Later in the season, around November, car and camper van rates are low, and hiking and cycling tracks are dry and uncrowded. Translation: Now is the time for a road trip. Start in Auckland, head for the underground caving adventures and glowworm sightings at Waitomo Caves
, and discover the geothermal laboratory of bubbling mud pools and spouting geysers, as well as Maori culture and history, at the town of Rotorua on the North Island.
To stretch your legs, lace up for one New Zealand’s ten Great Walks
, a network of walking paths throughout the country that showcase dramatic landscapes and serene stretches of wildlife. The newest addition opens this December as the tenth Great Walk: The 34-mile Paparoa Track, on the South Island, is designed for both mountain bikers and hikers.
Wellington, New Zealand’s hilly, colorful capital, is home to fine museums and galleries, street art, vintage clothing, irresistible mementos, and the signature flat white coffee. Film and TV aficionados should take a tour of Weta Workshop
, a special-effects studio famous for its work on dozens of films, including Avatar
and Lord of the Rings
. Farther north, in the Hawke’s Bay region, art deco lovers will enjoy exploring the town of Napier, which was extensively rebuilt in this distinctive architectural style after an earthquake in 1931.
When to Travel: December through February
In New Zealand, you’re never far from the sea, and during summer this means beach picnics, kayaking, snorkeling, sailing, and swimming. Learn to ride a board or polish your skills at world-respected North Island surf destinations such as the Taranaki coastline, the Mount Maunganui beaches, or the black-sand Raglan surf spot, home to the world’s longest left-hand break.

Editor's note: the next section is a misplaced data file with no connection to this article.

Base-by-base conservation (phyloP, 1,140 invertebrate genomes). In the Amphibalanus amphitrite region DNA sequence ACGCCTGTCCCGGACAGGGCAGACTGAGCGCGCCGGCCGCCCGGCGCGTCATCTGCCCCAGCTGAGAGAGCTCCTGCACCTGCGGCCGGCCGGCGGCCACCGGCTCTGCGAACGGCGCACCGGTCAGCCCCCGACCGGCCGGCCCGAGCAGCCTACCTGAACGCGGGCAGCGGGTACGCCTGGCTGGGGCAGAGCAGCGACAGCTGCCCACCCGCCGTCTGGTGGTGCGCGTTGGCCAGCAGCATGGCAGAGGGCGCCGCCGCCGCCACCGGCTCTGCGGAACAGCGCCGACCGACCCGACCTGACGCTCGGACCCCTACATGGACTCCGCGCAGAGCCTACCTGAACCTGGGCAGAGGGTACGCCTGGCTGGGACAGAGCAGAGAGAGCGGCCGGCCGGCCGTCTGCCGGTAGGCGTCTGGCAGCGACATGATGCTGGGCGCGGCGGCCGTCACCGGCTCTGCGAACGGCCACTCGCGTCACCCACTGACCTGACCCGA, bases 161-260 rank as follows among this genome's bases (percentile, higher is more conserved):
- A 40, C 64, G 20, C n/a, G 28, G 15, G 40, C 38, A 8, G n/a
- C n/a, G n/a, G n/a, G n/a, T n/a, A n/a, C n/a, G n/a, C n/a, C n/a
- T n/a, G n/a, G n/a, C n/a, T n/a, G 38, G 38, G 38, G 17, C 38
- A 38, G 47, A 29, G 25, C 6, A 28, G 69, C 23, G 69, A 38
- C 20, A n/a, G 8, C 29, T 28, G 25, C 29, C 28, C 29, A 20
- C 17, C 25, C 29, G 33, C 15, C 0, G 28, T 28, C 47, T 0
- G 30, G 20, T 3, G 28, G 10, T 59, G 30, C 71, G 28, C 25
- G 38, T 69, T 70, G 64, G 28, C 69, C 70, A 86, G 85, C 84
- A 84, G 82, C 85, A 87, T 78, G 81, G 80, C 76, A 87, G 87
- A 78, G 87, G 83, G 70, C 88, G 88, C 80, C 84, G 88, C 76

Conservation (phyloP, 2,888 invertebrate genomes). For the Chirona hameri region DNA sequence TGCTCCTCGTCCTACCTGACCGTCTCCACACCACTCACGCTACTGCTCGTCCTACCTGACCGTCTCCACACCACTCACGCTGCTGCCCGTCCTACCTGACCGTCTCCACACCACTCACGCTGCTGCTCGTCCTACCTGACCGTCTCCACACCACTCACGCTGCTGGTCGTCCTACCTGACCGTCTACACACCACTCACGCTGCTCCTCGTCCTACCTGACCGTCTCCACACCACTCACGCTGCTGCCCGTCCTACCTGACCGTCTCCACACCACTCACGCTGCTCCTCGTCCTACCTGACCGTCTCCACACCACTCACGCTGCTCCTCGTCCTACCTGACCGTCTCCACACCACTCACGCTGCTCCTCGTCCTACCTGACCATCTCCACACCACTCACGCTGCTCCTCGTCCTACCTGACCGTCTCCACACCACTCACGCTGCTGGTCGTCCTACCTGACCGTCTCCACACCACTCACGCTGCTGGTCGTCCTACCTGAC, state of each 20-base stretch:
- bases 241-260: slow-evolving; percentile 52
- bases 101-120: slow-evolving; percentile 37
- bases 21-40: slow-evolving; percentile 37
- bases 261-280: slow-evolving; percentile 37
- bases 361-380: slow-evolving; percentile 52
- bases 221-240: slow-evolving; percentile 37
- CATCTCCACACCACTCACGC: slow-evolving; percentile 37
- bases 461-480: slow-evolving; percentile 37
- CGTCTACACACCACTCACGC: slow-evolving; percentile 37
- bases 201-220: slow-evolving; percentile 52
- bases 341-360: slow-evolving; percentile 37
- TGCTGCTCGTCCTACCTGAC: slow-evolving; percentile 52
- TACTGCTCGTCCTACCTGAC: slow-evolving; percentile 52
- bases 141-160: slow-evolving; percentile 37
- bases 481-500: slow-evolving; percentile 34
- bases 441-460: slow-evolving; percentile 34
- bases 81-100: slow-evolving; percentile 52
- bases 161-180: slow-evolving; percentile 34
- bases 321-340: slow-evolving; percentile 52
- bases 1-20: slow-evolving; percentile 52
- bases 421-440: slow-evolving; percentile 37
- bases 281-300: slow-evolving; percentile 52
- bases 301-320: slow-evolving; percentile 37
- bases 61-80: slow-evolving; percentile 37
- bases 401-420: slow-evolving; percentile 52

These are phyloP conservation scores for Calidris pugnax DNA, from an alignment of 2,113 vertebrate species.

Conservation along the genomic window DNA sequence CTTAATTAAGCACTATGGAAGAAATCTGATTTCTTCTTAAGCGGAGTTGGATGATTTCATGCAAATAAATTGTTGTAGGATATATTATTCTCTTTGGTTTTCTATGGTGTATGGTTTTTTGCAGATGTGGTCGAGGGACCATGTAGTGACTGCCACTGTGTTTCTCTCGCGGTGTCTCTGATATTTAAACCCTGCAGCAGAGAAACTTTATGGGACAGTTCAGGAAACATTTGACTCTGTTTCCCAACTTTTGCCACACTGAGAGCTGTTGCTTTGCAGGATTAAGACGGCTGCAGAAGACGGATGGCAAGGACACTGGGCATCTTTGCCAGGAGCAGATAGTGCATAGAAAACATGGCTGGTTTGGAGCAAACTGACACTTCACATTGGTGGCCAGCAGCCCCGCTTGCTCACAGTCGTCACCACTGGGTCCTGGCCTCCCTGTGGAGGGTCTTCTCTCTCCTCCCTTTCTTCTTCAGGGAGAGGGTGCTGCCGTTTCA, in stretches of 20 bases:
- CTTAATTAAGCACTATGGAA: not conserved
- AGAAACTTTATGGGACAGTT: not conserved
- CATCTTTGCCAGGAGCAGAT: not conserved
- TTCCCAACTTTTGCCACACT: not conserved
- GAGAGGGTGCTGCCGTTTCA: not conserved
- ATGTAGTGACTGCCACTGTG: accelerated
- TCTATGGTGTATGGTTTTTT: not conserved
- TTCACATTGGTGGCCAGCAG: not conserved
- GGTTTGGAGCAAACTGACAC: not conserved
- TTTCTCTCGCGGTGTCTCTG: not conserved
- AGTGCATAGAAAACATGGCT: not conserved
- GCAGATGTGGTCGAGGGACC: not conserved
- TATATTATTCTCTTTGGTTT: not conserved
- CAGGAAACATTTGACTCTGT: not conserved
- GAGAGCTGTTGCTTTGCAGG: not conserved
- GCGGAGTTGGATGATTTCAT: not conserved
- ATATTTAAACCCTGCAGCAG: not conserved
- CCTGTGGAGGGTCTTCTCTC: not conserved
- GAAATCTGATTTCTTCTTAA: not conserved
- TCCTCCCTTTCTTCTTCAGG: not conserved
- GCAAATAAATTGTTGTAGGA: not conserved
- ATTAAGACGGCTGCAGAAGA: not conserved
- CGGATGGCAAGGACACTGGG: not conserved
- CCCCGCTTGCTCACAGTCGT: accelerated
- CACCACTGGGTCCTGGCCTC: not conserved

The wild Great Barrier Island, northeast of Auckland, is the largest of the Hauraki Gulf islands, with imposing cliffs, white surf beaches, sheltered harbors, and sandy bays – ideal for both action and relaxation.
Don’t Miss: Down on the South Island’s Banks Peninsula, stroll the streets of quaint coastal Akaroa, a town that began as a French-British settlement nested in the crater of an ancient volcano. The downtown buzzes with historic architecture, art, and cafés, but this is a prime base for watching nearby wildlife, too. Akaroa waters host the rare Hector dolphin, one of the world’s smallest dolphins and endemic to New Zealand. The nearby Pohatu Marine Reserve is home to the miniature white-flippered and rare yellow-eyed penguins.